about_faces (about_faces) wrote,
about_faces
about_faces

Two-Face Tuesday: Dick vs Harvey, Round 1!

So a month ago, I started to explore to themes of Harvey being the Trial by Fire for the Robins, starting with Jason and then Tim. Now, of course, there is no Robin who has a more bitterly personal connection with Harvey than the first, Dick Grayson. It seems, in fact, that Two-Face is now officially Dick's arch-nemesis.

But why? How did this come about? What is it about Harvey, one of Batman's very worst enemies (second only to the Joker, IMO), that makes him ideally suited to be Dick's # 1?

I was going to post scans from "Prodigal" (the first "Dick as Batman" story from the 90's), but before I do that, I think it'd be best if we actually went back a bit further. Starting with the prelude to "Prodigal"--ROBIN #0 from 1994--and including the expansion/revisions of that story in the more-popularly-read ROBIN: YEAR ONE, both of which are helmed by Chuck Dixon, whom I believe we can therefore credit for inventing this particular archenemy dynamic.

Now, I consider Dixon to be one of the finest Batman writers, the only one of the 90's trio of Dixon, Moench, and Grant to be worth a damn (and the three of them working on "Prodigal" next week will be further proof of why I feel that way). And yet, he also writes what I consider to be one of the worst depictions of Two-Face ever put to print.

This might be due to the fact that Dixon, as far as I know, has never written a villain sympathetically. They're all either criminal masterminds (Blockbuster, Two-Face) or shifty losers (the Riddler Year One annual, Cluemaster. Best as I can tell, Dixon writes expressly for the heroes, which he does wonderfully. Problem is, that means the villains, even antivillains like Harvey and Mr. Freeze, suffer as a result.

Not that there aren't strengths to this depiction of Two-Face...







Let's start back in 1994, during the ZERO HOUR crossover. In ROBIN # 0, Harvey Dent (but don't call him that) explains the bane of his existence to the shrinks at Arkham. They assume it's Batman he hates worst of all, but no, Two-Face refers to someone else in particular...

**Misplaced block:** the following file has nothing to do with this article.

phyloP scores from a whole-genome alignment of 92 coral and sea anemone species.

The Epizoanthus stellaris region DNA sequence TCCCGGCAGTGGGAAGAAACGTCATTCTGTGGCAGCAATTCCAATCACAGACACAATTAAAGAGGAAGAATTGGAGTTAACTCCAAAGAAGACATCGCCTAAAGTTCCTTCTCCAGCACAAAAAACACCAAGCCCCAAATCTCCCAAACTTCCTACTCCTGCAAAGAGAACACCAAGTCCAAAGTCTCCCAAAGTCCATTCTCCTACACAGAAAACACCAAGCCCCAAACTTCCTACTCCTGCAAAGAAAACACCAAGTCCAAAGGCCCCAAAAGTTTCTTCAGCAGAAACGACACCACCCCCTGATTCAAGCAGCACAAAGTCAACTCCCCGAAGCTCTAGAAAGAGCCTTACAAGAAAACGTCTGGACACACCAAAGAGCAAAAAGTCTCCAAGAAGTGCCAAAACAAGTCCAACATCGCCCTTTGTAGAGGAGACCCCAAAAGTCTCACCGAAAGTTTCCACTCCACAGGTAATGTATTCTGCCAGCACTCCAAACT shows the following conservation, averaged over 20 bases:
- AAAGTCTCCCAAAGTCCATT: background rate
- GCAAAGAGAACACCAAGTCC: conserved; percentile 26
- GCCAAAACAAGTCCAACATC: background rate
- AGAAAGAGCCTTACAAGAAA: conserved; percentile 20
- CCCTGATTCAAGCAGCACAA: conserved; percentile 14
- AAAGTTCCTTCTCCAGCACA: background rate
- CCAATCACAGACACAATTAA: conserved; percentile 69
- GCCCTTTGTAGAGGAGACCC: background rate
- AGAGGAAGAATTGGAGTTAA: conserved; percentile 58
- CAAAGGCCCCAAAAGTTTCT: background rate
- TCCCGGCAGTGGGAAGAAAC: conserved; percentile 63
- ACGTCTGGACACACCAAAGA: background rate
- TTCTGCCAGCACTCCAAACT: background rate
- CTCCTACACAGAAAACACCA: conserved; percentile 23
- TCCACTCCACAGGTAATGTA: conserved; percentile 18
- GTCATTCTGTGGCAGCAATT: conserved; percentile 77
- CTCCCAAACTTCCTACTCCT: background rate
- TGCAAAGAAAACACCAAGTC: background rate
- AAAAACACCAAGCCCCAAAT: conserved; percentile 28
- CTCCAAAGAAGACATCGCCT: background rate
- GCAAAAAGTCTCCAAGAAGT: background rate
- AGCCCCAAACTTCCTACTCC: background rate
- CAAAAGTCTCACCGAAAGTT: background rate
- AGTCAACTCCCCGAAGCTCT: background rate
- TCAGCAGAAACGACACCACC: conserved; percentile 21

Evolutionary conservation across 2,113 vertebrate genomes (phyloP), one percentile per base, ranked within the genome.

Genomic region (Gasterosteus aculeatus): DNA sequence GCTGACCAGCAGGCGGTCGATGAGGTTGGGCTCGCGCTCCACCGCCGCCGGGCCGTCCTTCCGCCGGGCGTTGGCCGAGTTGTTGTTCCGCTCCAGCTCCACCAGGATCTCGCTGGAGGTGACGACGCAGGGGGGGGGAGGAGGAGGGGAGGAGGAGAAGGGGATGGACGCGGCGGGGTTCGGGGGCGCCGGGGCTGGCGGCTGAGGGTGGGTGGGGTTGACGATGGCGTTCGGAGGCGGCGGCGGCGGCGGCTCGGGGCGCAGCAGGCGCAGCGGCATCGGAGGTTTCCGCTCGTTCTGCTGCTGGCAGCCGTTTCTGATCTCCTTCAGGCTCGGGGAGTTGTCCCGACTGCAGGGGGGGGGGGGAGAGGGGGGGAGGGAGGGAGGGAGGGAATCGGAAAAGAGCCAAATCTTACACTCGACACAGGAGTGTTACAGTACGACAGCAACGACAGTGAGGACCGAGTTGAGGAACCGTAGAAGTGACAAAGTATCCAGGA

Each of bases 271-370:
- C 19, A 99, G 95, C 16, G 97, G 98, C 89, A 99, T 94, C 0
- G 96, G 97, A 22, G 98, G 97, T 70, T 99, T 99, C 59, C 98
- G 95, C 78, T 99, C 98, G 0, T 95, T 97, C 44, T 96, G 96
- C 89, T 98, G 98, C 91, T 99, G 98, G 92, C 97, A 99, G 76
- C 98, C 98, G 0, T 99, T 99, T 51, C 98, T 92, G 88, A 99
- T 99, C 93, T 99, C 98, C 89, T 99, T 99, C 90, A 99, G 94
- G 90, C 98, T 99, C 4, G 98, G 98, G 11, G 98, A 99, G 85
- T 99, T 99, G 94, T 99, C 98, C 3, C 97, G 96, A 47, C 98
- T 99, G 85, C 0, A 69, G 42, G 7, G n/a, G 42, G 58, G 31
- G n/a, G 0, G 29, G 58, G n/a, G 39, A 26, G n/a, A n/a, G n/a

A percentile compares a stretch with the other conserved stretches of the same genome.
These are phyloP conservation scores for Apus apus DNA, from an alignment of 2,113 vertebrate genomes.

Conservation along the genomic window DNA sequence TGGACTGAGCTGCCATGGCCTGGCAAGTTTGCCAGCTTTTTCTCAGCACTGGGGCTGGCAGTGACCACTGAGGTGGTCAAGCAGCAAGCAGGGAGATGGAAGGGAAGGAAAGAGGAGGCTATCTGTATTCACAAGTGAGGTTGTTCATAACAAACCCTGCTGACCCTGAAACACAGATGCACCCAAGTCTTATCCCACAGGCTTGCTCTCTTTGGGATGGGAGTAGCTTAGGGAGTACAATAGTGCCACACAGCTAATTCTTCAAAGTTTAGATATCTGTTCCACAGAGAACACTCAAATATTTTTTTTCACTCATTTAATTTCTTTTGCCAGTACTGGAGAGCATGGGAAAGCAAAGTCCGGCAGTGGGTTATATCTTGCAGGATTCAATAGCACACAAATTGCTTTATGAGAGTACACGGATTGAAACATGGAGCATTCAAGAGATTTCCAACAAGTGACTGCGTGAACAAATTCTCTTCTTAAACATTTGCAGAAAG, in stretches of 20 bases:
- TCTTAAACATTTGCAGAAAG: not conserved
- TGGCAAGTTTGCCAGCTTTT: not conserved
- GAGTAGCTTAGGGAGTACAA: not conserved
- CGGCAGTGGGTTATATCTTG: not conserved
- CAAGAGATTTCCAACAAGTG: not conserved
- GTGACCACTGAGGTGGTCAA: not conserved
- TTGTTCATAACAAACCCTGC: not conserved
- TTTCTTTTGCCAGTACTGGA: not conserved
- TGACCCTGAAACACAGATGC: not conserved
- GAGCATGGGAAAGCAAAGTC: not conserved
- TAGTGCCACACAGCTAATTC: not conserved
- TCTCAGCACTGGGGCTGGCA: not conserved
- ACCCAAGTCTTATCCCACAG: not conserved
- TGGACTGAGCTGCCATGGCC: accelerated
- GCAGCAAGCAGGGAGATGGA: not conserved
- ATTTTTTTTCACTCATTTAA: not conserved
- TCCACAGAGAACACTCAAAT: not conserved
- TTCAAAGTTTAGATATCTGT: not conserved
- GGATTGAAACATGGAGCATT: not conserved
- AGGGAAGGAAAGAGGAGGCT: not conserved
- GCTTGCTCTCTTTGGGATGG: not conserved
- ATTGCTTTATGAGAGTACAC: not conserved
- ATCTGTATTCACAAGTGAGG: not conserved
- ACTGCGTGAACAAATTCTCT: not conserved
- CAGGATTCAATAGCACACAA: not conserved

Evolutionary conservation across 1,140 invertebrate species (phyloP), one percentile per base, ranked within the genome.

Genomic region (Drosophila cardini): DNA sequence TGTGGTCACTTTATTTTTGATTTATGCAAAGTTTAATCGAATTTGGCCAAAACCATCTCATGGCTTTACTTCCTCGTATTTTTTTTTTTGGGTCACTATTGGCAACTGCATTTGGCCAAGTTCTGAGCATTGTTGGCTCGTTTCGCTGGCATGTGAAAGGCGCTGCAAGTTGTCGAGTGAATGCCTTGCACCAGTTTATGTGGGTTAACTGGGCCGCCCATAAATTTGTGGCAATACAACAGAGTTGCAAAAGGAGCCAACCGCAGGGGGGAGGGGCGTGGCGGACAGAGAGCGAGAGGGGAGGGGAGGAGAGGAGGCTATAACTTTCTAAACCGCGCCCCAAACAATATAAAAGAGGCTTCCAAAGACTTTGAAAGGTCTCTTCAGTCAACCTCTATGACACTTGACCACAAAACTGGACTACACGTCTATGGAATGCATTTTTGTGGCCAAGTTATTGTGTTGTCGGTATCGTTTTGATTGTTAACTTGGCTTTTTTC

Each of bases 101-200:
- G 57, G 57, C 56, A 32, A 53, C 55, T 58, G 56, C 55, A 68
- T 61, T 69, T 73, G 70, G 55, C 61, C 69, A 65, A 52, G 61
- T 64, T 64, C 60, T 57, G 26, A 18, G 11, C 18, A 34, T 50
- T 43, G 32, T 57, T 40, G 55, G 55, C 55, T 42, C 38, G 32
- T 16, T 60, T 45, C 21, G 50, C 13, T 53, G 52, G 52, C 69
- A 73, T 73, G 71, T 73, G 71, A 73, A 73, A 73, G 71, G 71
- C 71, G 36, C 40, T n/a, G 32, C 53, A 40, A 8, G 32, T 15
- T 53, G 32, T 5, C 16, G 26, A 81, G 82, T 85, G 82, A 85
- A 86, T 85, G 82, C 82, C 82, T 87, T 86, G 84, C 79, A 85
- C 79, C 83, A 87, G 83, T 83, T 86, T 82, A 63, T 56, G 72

And here's the first mention of several regarding Dixon's primary depiction of Two-Face as believing that Harvey Dent is killed and that now he has to avenge his own murder. Now that I actually write it that way, it sounds kinda interesting, right?

Except here's the thing: that means there is no good side to this Two-Face. There's just evil and madness. But I'm getting ahead of myself.

Harvey's side of the story overlaps with Disco!wing reluctantly recounting the same events to Tim, when Harvey had both Batman and his successor Meany in the gallows, forcing an inexperienced Robin to choose which one to save. Can you already guess why I might have a huge frickin' problem with this take on Two-Face?





The coin comes up good side, which means that Meany is the one who gets hanged, but Dick has a plan...














Now, I imagine most of you know these events from ROBIN: YEAR ONE and haven't read this nor "Prodigal." Maybe I'm wrong and my old-fogie-dom is showing. If you've only read that one, you might have noticed that there are a couple small differences in the two versions. Dixon (along with Scott Beatty) really got a chance to expand not just Dick's story surrounding these events, but also his interpretation of Harvey's motivations.





Robin feels betrayed, which will lead to him acting like a dope and resulting in them both getting caught by Two-Face.











Ahh, so they're going with the original Golden Age origin, that the coin came from Moroni and was the key piece of evidence in the trial. Now look, I'm all for Old School comics, but this means that this is a Two-Face that completely ignores the wonderful origin with his abusive father and "the game."















That's Moroni? First off, man, that character has had like five different fates. In Pre-Crisis, he was still alive long after Harvey became Two-Face. In "Eye of the Beholder," he was shot by bailiffs in court. In that BATMAN CHRONICLES team-up story with Harvey and Jim Gordon, he was alive and arrested again after escaping from jail. In THE LONG HALLOWEEN, he was shot in the face by Alberto Falcone. In TWO-FACE YEAR ONE, he was shot by Falcone with Harvey actually beside him.

Heck, they can't even decide whether to spell his name Moroni (the original, and name of the actual angel of the Book of Mormon) or Maroni (the more common, as used in "Eye of the Beholder," and thus subsequently THE LONG HALLOWEEN and THE DARK KNIGHT).

Also, that corpse doesn't look anything like the Brando-esque in the flashback. He doesn't even have the snazzy mustache anymore! Are we to believe that Harvey killed Moroni himself and just left him to rot? It's always been a minor annoyance to me in this story, but hardly my biggest problem.

Fast-forward to the big moment, after Two-Face captures Batman and Robin...





I include this page because of that line: "I was the best choice." Even though it's not Dixon's intent, I personally would love to read that moment as Dick's "fuck you" to Harvey, one of Batman's original allies in the war on crime.

There's something powerful about Bruce's first big failure coming back to specifically haunt his sidekicks, much in the same way that Judd Winick used Jason Todd as the Red Hood (actually, much of the way Red Hood was used made me wish they'd used Harvey in that role instead).